Edinburgh Fringe Review: Amused Moose Comedy Award Final 2017, The Space @ Symposium Hall

The Amused Moose Comedy Award Final produced three winners – Ian Smith, who was the People’s Choice, The Elvis Dead, which won outstanding show and The Kagools, who won the overall prize. The live final showed how difficult it can be to capture the essence of a Fringe show in a ten-minute slot. Host Mark Dolan did an excellent job of explaining the context and trying to ensure fairness in a bill which featured both experienced acts and relative newcomers.

Bec Hill, who was up first, was hit by serious technical difficulties. The Australian started well with a crowd pleasing bit about rude British hand gestures, which encouraged interaction with the audience, followed by a series of jokes chosen at random from a board plastered with post it notes. She covered well when a track from Edith Piaf, failed to materialise.   After Alan the sound man repeatedly failed to find the start of the track there was no choice but for the Australian to leave the stage. She returned in the second half to perform the missing bit, illustrated by a flip book of the clever cartoons which are her speciality and the audience warmly applauded her can-do spirit when she reappeared.

The People’s Choice winner Ian Smith was up next, with a slightly leftfield story about husky racing in Norway. Smith illustrated his story with holiday slides, dog impressions and a nicely surreal analysis of why a comic can’t get away with behaving like a Norwegian husky dog. There were some excellent jokes here – which might have been better with a slightly slower, more evenly paced delivery – but the audience evidently loved him and voted him their favourite act of the show.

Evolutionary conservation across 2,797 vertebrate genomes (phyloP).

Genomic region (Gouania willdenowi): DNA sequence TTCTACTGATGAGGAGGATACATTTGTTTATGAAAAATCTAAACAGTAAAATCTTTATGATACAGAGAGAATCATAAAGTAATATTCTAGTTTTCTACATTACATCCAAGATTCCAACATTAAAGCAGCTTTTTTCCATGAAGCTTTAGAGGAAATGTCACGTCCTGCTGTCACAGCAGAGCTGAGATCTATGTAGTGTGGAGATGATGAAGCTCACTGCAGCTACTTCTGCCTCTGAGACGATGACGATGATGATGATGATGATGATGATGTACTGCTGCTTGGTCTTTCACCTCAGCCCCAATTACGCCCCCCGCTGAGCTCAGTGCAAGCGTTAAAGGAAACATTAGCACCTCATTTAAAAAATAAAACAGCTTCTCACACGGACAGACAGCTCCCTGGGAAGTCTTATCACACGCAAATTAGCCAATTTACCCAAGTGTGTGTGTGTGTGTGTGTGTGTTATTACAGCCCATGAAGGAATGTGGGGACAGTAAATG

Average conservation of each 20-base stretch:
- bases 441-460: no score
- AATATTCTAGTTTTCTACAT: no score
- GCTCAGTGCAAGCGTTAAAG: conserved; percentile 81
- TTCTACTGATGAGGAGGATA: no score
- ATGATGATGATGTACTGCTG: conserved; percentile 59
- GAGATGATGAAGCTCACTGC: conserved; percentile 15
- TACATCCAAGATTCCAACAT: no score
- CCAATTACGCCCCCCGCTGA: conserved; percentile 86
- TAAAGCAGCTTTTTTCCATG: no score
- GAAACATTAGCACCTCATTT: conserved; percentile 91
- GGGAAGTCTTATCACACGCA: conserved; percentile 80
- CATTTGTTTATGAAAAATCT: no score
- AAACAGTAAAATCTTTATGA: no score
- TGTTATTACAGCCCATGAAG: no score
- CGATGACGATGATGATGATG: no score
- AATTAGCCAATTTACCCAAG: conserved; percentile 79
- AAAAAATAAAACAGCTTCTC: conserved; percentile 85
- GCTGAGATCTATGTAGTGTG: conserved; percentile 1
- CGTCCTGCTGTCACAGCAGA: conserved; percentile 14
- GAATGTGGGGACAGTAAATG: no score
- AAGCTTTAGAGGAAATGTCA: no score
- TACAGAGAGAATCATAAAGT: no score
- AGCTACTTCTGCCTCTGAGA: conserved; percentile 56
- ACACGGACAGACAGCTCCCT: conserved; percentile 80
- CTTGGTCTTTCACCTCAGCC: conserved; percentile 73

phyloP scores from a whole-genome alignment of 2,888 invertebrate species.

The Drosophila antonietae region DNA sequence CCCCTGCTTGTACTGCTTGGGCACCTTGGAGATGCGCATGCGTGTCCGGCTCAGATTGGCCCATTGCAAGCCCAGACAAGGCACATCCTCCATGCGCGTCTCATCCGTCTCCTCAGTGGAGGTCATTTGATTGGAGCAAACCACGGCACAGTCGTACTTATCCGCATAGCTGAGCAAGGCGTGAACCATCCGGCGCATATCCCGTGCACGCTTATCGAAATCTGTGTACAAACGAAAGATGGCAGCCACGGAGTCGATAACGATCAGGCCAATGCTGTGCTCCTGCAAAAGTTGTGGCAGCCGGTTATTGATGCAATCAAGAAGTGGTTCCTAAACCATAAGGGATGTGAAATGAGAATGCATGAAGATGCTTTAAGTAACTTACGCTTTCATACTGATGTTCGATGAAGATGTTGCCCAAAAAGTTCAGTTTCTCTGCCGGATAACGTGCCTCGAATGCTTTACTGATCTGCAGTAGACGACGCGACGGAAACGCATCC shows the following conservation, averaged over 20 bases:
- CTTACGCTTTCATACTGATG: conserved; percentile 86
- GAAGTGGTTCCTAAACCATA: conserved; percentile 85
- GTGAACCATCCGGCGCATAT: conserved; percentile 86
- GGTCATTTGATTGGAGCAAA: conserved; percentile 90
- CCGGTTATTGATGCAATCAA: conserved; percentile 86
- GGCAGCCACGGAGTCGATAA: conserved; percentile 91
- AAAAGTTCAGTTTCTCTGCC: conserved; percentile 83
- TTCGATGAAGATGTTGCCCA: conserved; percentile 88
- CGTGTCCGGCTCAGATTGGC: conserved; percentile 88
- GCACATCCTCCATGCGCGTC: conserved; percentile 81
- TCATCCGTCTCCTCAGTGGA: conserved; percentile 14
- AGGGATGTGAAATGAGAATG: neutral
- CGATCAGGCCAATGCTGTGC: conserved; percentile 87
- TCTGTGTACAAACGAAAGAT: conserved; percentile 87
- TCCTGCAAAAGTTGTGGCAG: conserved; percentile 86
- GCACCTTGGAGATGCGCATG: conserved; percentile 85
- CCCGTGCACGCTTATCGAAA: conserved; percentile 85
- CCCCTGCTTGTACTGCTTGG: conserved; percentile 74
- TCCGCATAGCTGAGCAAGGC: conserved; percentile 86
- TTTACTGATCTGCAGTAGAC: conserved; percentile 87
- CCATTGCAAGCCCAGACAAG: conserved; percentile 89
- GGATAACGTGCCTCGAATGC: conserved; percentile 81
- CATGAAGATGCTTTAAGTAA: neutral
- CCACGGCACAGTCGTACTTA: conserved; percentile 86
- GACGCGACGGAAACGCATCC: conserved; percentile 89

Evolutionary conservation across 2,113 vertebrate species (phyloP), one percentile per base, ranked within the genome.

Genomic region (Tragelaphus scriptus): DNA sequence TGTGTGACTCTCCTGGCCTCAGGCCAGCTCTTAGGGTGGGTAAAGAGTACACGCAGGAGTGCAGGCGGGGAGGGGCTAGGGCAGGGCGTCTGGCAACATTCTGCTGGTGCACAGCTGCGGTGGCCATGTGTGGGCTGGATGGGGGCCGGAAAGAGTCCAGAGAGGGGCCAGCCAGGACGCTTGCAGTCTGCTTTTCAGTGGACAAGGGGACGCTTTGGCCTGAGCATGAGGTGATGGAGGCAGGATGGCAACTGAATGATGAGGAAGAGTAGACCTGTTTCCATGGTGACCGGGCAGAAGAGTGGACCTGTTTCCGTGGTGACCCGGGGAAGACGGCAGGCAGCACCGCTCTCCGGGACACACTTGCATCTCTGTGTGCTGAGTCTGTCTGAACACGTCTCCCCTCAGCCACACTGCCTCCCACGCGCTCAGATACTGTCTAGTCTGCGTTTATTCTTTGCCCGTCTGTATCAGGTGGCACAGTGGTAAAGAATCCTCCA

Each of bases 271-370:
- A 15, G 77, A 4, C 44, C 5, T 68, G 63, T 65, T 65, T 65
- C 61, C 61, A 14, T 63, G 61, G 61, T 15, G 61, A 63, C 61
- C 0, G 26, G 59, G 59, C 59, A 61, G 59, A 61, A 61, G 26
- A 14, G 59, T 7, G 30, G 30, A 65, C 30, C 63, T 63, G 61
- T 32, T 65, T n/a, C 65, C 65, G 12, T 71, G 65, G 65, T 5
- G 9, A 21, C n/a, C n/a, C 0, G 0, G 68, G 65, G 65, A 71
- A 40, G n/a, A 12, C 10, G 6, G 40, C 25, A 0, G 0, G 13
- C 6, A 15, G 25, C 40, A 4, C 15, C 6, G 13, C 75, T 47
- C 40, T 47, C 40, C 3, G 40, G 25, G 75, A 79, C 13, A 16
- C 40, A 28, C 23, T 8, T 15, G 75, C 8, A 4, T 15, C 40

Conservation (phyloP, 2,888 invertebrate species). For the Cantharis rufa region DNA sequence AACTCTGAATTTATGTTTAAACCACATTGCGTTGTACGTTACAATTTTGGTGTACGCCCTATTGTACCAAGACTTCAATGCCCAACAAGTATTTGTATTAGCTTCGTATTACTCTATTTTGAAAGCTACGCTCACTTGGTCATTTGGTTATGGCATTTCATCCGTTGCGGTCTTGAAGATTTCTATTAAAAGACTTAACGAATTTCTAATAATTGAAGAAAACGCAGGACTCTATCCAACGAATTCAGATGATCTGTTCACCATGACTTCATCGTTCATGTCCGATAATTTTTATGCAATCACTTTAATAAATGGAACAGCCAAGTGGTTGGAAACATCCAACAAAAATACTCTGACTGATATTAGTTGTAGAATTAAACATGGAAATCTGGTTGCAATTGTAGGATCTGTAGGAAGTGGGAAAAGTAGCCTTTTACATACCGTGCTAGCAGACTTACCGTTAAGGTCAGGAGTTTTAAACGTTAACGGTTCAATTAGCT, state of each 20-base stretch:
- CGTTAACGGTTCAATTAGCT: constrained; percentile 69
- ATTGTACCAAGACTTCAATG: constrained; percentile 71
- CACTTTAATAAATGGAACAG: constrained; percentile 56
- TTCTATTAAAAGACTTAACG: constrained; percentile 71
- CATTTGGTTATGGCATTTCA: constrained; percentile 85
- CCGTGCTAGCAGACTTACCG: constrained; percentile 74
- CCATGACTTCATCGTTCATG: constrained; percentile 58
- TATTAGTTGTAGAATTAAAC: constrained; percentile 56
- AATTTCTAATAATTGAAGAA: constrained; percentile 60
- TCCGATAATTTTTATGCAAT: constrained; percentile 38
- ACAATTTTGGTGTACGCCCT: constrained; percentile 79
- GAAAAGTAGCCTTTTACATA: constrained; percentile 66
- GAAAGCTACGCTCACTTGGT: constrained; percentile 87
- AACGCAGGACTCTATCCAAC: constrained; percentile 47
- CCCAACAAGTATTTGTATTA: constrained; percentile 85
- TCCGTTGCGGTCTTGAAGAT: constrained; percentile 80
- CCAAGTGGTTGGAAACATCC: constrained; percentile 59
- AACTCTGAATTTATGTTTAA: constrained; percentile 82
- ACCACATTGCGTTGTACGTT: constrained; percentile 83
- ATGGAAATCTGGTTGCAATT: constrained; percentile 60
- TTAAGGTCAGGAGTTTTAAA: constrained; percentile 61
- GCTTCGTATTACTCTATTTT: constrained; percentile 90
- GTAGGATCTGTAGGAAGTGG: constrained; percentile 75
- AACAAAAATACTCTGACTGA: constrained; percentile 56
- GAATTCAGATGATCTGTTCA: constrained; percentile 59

Overall winners The Kagools (pictured) came next, with an extract from their show Tutti. The set started with a filmed extract from their show, which showed how in their show at The Caves they interact with an onstage screen to perform choreographed and impossible dance routines. But The Kagools were also delightfully entertaining in the flesh, presenting a brilliantly choreographed piece which provoked laughter, invoked emotion and involved drawing a member of the audience into an on stage love story.

Mark Simmons was low key by comparison but delivered a lot of excellent funny one liners in a ten-minute set which raced by. I loved his subtle, well-paced delivery and the way he deliberately misdirected the audience using his tone of voice before surprising them with a line which was the last thing they expected. He had a hilarious piece of business about advice given to him by other comics, which related to strange unexplained actions which seemingly interrupted his set.

Closing the first half was Chris Martin, with some observations about being the good guy who finally gets the girl. Martin’s material about marriage, settling down and being annoyed by old people was delivered with confidence and charm.

Review continues here.


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